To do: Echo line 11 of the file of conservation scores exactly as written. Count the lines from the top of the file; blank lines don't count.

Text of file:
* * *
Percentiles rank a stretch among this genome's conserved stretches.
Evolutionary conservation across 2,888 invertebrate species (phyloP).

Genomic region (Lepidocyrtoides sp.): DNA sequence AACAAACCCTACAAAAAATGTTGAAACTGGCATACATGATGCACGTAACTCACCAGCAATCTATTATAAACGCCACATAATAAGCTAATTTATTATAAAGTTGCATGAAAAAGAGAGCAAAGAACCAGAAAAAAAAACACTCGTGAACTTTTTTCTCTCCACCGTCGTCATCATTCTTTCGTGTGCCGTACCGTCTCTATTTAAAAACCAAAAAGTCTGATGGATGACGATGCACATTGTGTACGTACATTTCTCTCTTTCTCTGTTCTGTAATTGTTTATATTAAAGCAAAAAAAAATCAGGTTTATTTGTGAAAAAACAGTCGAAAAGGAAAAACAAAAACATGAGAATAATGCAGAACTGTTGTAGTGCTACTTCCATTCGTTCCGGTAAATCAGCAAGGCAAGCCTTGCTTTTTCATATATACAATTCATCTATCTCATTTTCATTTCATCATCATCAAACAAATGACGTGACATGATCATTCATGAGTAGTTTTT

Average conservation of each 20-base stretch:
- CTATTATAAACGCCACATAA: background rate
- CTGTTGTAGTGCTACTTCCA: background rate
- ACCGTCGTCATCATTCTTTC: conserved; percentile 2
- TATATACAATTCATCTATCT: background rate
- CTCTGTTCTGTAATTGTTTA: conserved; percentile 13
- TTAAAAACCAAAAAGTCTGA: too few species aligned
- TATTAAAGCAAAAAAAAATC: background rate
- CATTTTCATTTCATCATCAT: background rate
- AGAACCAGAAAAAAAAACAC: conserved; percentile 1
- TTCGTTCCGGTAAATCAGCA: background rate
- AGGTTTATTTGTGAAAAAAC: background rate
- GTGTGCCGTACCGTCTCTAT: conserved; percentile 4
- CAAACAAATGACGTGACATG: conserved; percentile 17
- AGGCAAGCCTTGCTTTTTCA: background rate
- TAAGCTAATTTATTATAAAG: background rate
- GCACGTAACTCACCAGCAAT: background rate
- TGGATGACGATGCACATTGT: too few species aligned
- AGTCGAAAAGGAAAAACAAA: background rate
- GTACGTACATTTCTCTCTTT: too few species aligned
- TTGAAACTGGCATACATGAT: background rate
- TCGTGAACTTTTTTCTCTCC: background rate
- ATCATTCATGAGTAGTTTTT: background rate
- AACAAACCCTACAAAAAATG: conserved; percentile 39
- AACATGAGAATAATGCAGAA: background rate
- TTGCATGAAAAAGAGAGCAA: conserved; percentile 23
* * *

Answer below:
- TATTAAAGCAAAAAAAAATC: background rate